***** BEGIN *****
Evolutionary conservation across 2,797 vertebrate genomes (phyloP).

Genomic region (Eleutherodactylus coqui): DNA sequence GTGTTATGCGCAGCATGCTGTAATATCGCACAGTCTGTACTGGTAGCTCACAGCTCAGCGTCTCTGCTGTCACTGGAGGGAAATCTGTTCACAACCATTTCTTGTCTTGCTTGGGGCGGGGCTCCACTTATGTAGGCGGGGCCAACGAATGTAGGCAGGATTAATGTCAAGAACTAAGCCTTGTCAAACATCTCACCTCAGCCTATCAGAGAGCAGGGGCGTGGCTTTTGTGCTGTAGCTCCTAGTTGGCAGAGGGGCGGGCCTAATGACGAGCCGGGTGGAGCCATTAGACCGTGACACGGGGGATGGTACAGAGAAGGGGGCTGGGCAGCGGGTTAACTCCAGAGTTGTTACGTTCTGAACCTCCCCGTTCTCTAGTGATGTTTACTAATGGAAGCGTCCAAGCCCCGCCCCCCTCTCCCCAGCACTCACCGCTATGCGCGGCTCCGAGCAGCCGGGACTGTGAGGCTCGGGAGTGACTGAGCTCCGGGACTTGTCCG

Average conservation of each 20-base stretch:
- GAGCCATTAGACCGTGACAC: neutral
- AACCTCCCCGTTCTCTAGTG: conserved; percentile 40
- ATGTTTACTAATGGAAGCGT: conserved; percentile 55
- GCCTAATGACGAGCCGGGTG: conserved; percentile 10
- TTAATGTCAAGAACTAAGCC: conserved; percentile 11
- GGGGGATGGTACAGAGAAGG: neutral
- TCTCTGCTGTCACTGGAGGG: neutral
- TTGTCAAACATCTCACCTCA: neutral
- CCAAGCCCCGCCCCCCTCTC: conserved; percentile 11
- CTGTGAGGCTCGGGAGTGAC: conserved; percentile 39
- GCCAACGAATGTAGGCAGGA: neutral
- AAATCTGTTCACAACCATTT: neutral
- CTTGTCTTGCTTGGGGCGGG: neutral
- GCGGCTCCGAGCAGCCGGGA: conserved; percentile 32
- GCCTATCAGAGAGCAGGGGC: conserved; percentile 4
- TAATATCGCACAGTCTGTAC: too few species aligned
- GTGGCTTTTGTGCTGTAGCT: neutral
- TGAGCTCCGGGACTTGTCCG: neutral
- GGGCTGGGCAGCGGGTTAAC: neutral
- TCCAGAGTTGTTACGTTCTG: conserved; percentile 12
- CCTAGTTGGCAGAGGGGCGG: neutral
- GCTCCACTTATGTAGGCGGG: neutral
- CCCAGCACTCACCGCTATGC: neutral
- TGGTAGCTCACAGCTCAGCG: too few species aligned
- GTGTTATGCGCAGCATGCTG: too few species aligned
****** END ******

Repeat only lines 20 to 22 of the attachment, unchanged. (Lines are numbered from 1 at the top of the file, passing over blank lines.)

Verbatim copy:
- GTGGCTTTTGTGCTGTAGCT: neutral
- TGAGCTCCGGGACTTGTCCG: neutral
- GGGCTGGGCAGCGGGTTAAC: neutral